Art, Literature and Music
Classical Theatre
· Noh drama was perfected in the fourteenth and fifteenth centuries by Kan'ami and his son Zeami, who refined the rustic mimetic art known as sarugaku
· Noh received a great impetus under the patronage of Shogun Ashikaga Yoshimitsu
· In the Edo period (1603-1868), the Tokugawa shogunate authorized five schools of Noh for the entertainment of the samurai class
· Noh is a highly stylized form of dance drama in which the main actor, who is usually masked, dances to the accompaniment of chanting and instrumental music
Noh performance at Itsukushima Shrine
Noh performance at Itsukushima Shrine

· Kyogen are short comic plays developed at about the same time as Noh
· generally performed in conjunction with Noh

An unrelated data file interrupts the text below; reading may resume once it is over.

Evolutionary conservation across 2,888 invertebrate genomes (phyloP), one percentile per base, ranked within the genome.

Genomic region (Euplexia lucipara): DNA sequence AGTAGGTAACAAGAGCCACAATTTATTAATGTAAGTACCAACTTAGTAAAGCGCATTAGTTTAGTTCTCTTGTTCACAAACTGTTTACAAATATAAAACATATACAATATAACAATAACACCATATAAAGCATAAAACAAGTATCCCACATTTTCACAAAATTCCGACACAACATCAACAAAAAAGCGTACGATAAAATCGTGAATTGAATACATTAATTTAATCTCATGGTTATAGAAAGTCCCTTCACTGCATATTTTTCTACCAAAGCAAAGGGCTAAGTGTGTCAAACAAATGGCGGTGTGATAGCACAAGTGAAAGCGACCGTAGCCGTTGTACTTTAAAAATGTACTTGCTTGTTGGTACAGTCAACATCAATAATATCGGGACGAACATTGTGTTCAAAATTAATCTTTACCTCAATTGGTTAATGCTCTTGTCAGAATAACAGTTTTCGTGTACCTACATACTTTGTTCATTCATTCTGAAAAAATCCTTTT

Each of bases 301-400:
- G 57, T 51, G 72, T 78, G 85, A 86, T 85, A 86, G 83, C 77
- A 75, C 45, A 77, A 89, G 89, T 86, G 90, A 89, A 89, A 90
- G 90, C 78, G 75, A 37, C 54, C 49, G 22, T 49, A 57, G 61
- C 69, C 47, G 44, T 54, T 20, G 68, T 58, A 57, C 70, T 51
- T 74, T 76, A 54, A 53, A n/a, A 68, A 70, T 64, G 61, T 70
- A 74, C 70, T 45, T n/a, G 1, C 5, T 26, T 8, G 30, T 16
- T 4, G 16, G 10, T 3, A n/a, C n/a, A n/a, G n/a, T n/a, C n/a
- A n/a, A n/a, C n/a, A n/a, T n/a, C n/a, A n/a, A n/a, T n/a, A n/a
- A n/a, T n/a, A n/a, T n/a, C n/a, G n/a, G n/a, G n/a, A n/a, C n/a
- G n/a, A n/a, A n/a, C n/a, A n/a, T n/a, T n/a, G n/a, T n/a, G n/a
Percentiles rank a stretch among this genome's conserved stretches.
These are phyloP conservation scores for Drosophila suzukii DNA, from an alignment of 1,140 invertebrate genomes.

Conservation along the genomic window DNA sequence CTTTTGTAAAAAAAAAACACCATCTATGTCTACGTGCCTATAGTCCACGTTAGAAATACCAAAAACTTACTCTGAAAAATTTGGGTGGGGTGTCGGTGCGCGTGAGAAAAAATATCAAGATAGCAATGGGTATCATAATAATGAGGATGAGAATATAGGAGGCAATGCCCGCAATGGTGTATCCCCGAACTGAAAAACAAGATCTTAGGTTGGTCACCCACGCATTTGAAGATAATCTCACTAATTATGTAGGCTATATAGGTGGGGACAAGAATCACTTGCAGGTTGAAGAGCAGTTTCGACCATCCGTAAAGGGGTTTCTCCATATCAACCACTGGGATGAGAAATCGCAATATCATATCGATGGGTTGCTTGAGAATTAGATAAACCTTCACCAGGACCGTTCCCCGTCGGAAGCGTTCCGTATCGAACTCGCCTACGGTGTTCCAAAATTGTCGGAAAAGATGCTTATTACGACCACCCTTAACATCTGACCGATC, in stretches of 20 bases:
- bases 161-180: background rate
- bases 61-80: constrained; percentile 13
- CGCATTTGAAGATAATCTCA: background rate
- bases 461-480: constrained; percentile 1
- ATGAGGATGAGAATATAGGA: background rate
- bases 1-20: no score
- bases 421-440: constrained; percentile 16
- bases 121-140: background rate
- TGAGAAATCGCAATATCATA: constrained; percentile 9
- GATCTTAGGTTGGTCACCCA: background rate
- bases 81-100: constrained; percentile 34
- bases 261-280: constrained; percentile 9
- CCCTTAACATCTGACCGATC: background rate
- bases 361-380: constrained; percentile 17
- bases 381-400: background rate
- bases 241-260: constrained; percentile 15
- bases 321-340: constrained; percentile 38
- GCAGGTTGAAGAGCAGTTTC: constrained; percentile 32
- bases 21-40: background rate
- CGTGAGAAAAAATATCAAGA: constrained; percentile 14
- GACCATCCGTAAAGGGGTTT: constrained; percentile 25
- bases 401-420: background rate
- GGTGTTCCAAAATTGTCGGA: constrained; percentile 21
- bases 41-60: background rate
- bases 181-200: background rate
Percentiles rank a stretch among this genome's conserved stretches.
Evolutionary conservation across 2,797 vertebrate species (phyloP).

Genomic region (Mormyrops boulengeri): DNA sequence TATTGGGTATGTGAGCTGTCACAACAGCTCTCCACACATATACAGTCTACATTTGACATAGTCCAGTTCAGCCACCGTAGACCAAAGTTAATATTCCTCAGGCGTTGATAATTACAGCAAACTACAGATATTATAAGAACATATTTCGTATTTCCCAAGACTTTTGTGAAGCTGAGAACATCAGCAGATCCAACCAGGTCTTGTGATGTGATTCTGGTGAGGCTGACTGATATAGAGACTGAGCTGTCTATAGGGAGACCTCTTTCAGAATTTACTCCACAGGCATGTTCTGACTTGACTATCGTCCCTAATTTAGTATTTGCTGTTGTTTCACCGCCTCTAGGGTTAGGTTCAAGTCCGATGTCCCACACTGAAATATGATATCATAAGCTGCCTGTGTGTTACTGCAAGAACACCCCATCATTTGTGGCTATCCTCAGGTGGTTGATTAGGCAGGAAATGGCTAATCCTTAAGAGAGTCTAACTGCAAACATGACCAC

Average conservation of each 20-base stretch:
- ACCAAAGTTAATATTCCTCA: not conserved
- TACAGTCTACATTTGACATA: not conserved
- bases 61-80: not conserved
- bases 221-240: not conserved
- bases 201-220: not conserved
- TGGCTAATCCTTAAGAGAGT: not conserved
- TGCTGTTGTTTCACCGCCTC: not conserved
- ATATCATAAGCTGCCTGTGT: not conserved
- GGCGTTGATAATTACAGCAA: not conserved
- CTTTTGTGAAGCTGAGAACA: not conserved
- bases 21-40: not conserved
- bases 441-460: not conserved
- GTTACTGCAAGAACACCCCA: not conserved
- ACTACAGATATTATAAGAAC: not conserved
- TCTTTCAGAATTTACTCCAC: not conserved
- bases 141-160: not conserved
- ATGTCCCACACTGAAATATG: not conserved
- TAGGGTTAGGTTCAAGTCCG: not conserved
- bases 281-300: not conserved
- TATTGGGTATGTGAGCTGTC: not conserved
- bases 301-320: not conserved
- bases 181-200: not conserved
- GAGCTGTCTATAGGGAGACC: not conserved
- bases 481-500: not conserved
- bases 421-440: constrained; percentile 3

· Kyogen are characterized by realism and down-to-earth humor, in sharp contrast to the lofty and minimalist tone of Noh

Fine Art
Kamakura Period
· Many Zen temples were built in Kamakura
· Unkei, Kaikei, and other master sculptors revived the Nara style with realistic portrait sculpture as well as Buddhist sculpture
· In the sphere of painting as well, portraits, called nise-e, appeared

Kamakura – Muromachi Period
· In the latter half of the twelfth century warriors of the Taira clan (Heike) seized political power at the imperial court, virtually forming a new aristocracy
· Heike mono-gatari (The Tale of the Heike),which depicts the rise and fall of the Taira with the spotlight on their wars with the Minamoto clan (Genji), was completed in the first half of the thirteenth century
o It is a grand epic deeply rooted in Buddhist ethics and filled with sorrow for those who perished, colorful descriptions of its varied characters, and stirring battle scenes
· This period also produced literature by recluses, typified by Kamo no Chomei 's Hojoki (An Account of My Hut), which reflects on the uncertainty of existence

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